These two courses are ONE TIME ONLY opportunities for our undergraduates!
(for a full listing of our Spring course offerings, follow this link)
AMST 3950.11 – Cinema, Citizenship, and the Environment
Shannon Davies Mancus
This course will address the ways in which environmentalist narratives in popular culture engage in competing politics of sustainability across fictional and nonfictional discourses. Students will use a combination of cultural studies and performance studies methodologies to analyze competing stories about the “correct” way of relating to the earth, and by the end of the course will be able to answer the following questions: How do mediums such as film, reality television, and pulp novels engage with debates about, within, and against politics? What do social movement narratives ask us to think, feel, and do? In what ways are terms like “nature” and the “environment” constructed, and how do these constructions substantively change not only environmental imaginaries but lived experience? How have individuals used, incorporated, or resisted such environmentalist ideas? By examining diverse sources that run the gamut from congressional testimony to blockbuster films, radical fiction to public service announcements, and Walden Pond to South Park, we will contemplate how Americans creatively imagine and perform politics.
AMST 3950.80– Humanitarians Without Borders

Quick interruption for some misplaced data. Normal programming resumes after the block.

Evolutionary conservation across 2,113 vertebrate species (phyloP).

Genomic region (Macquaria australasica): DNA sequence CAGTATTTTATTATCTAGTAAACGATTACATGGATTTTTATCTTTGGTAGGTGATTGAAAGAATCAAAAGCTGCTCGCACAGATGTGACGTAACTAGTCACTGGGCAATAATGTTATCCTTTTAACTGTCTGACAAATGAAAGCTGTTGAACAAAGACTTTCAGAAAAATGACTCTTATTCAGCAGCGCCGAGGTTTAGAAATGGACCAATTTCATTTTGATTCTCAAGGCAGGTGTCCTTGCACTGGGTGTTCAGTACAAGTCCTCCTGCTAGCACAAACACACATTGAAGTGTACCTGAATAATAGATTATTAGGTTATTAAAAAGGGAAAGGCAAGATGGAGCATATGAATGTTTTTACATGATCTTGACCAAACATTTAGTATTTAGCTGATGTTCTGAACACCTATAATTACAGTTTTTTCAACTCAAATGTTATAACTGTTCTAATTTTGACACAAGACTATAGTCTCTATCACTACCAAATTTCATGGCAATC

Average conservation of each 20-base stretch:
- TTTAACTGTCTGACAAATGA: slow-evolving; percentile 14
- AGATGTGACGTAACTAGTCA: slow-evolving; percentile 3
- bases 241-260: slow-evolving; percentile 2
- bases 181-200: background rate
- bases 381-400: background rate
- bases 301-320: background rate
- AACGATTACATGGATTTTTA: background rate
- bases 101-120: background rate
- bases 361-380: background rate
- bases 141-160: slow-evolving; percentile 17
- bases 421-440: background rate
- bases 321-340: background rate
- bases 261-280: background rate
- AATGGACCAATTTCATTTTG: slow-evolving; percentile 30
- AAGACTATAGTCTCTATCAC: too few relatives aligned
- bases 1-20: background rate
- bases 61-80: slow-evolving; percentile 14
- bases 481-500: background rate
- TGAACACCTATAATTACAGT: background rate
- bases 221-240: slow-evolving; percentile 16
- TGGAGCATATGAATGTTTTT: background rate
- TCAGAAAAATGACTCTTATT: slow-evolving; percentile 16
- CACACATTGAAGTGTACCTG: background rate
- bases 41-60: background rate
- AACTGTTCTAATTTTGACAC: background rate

This course will consider the changing shape and trajectory of American humanitarian engagements in the long twentieth century. It will examine how Americans of a humanitarian orientation, broadly construed, crossed and collapsed boundaries—between disinterest and self-interest, public and private sectors, domestic and foreign policy, and the religious and secular, as well as those legislating race, gender, and class. Major course themes will be the emergence and impact of humanitarian sensibilities in relation to capitalism, imperialism, and governance. Throughout, the course will chart the historical emergence of international development—a political, economic, and cultural arrangement between global North and global South mediated by actors from diplomats to entrepreneurs and institutions from USAID to NGOs. We will assess diverse encounters wrought of Americans’ avowed desire to “help,” including civilizing missions toward Native Americans, formal imperialism overseas, development programs to fight poverty, hunger, and over-population, and contests to establish and define human and indigenous rights. Along the way, we will consider critiques—postcolonial, environmental, and Marxist—that arose to challenge the claims that such efforts were “helping” people. We will ask, how did humanitarian sensibilities propel U.S. global engagements and to what effect?